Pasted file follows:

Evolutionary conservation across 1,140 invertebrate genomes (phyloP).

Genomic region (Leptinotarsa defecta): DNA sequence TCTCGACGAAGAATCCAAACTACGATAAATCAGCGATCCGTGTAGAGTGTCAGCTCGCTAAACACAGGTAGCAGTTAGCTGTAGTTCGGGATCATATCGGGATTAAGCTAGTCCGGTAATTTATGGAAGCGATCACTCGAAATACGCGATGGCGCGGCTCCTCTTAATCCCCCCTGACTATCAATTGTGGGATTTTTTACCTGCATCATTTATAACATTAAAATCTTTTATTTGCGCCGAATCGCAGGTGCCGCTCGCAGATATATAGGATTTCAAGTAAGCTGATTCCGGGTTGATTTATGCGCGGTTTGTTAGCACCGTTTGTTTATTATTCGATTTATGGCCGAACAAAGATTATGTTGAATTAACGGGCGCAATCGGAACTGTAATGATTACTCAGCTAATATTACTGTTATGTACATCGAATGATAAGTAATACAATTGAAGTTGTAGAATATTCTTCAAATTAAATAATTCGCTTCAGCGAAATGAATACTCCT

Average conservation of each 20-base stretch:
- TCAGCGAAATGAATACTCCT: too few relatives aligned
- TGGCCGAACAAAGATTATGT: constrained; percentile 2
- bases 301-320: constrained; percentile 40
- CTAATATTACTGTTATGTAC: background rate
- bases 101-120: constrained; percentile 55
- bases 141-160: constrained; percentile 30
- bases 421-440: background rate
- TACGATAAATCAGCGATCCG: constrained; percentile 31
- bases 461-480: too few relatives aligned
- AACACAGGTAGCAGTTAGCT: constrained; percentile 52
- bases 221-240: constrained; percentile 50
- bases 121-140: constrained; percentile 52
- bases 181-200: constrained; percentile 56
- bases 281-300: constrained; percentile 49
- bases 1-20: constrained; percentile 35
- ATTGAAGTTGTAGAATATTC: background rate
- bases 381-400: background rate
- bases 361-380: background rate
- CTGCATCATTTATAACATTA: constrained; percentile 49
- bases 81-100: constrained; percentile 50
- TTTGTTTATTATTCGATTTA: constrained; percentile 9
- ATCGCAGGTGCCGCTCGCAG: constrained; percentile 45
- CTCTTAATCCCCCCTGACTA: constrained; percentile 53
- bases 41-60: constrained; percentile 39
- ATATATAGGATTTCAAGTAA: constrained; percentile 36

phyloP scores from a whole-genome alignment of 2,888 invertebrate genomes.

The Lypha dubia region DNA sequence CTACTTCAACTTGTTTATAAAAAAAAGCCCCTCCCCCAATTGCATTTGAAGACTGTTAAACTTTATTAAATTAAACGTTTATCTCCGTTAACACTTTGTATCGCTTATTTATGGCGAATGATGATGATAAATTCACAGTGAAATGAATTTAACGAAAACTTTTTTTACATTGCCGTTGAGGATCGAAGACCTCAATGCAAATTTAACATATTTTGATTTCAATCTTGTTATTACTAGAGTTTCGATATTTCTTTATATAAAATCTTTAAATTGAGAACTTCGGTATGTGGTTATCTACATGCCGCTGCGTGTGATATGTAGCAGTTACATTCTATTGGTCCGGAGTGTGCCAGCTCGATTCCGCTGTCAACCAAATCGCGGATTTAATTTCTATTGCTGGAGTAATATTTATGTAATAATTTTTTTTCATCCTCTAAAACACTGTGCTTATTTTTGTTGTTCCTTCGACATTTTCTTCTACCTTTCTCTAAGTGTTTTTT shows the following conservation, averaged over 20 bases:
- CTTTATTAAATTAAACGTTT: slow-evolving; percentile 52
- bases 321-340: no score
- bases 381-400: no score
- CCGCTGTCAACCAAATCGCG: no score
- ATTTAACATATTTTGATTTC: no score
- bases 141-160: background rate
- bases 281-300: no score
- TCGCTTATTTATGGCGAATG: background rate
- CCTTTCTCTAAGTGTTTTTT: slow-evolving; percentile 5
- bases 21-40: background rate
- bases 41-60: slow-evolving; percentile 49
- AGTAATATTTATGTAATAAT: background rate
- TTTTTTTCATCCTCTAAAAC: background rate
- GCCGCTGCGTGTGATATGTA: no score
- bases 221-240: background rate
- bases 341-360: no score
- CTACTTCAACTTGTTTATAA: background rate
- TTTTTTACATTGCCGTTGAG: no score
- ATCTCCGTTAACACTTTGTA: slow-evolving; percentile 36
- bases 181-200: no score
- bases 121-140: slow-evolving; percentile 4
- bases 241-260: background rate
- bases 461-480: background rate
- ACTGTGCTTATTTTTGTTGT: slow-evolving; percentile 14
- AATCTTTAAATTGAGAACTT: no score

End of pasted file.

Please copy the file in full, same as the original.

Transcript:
Evolutionary conservation across 1,140 invertebrate genomes (phyloP).

Genomic region (Leptinotarsa defecta): DNA sequence TCTCGACGAAGAATCCAAACTACGATAAATCAGCGATCCGTGTAGAGTGTCAGCTCGCTAAACACAGGTAGCAGTTAGCTGTAGTTCGGGATCATATCGGGATTAAGCTAGTCCGGTAATTTATGGAAGCGATCACTCGAAATACGCGATGGCGCGGCTCCTCTTAATCCCCCCTGACTATCAATTGTGGGATTTTTTACCTGCATCATTTATAACATTAAAATCTTTTATTTGCGCCGAATCGCAGGTGCCGCTCGCAGATATATAGGATTTCAAGTAAGCTGATTCCGGGTTGATTTATGCGCGGTTTGTTAGCACCGTTTGTTTATTATTCGATTTATGGCCGAACAAAGATTATGTTGAATTAACGGGCGCAATCGGAACTGTAATGATTACTCAGCTAATATTACTGTTATGTACATCGAATGATAAGTAATACAATTGAAGTTGTAGAATATTCTTCAAATTAAATAATTCGCTTCAGCGAAATGAATACTCCT

Average conservation of each 20-base stretch:
- TCAGCGAAATGAATACTCCT: too few relatives aligned
- TGGCCGAACAAAGATTATGT: constrained; percentile 2
- bases 301-320: constrained; percentile 40
- CTAATATTACTGTTATGTAC: background rate
- bases 101-120: constrained; percentile 55
- bases 141-160: constrained; percentile 30
- bases 421-440: background rate
- TACGATAAATCAGCGATCCG: constrained; percentile 31
- bases 461-480: too few relatives aligned
- AACACAGGTAGCAGTTAGCT: constrained; percentile 52
- bases 221-240: constrained; percentile 50
- bases 121-140: constrained; percentile 52
- bases 181-200: constrained; percentile 56
- bases 281-300: constrained; percentile 49
- bases 1-20: constrained; percentile 35
- ATTGAAGTTGTAGAATATTC: background rate
- bases 381-400: background rate
- bases 361-380: background rate
- CTGCATCATTTATAACATTA: constrained; percentile 49
- bases 81-100: constrained; percentile 50
- TTTGTTTATTATTCGATTTA: constrained; percentile 9
- ATCGCAGGTGCCGCTCGCAG: constrained; percentile 45
- CTCTTAATCCCCCCTGACTA: constrained; percentile 53
- bases 41-60: constrained; percentile 39
- ATATATAGGATTTCAAGTAA: constrained; percentile 36

phyloP scores from a whole-genome alignment of 2,888 invertebrate genomes.

The Lypha dubia region DNA sequence CTACTTCAACTTGTTTATAAAAAAAAGCCCCTCCCCCAATTGCATTTGAAGACTGTTAAACTTTATTAAATTAAACGTTTATCTCCGTTAACACTTTGTATCGCTTATTTATGGCGAATGATGATGATAAATTCACAGTGAAATGAATTTAACGAAAACTTTTTTTACATTGCCGTTGAGGATCGAAGACCTCAATGCAAATTTAACATATTTTGATTTCAATCTTGTTATTACTAGAGTTTCGATATTTCTTTATATAAAATCTTTAAATTGAGAACTTCGGTATGTGGTTATCTACATGCCGCTGCGTGTGATATGTAGCAGTTACATTCTATTGGTCCGGAGTGTGCCAGCTCGATTCCGCTGTCAACCAAATCGCGGATTTAATTTCTATTGCTGGAGTAATATTTATGTAATAATTTTTTTTCATCCTCTAAAACACTGTGCTTATTTTTGTTGTTCCTTCGACATTTTCTTCTACCTTTCTCTAAGTGTTTTTT shows the following conservation, averaged over 20 bases:
- CTTTATTAAATTAAACGTTT: slow-evolving; percentile 52
- bases 321-340: no score
- bases 381-400: no score
- CCGCTGTCAACCAAATCGCG: no score
- ATTTAACATATTTTGATTTC: no score
- bases 141-160: background rate
- bases 281-300: no score
- TCGCTTATTTATGGCGAATG: background rate
- CCTTTCTCTAAGTGTTTTTT: slow-evolving; percentile 5
- bases 21-40: background rate
- bases 41-60: slow-evolving; percentile 49
- AGTAATATTTATGTAATAAT: background rate
- TTTTTTTCATCCTCTAAAAC: background rate
- GCCGCTGCGTGTGATATGTA: no score
- bases 221-240: background rate
- bases 341-360: no score
- CTACTTCAACTTGTTTATAA: background rate
- TTTTTTACATTGCCGTTGAG: no score
- ATCTCCGTTAACACTTTGTA: slow-evolving; percentile 36
- bases 181-200: no score
- bases 121-140: slow-evolving; percentile 4
- bases 241-260: background rate
- bases 461-480: background rate
- ACTGTGCTTATTTTTGTTGT: slow-evolving; percentile 14
- AATCTTTAAATTGAGAACTT: no score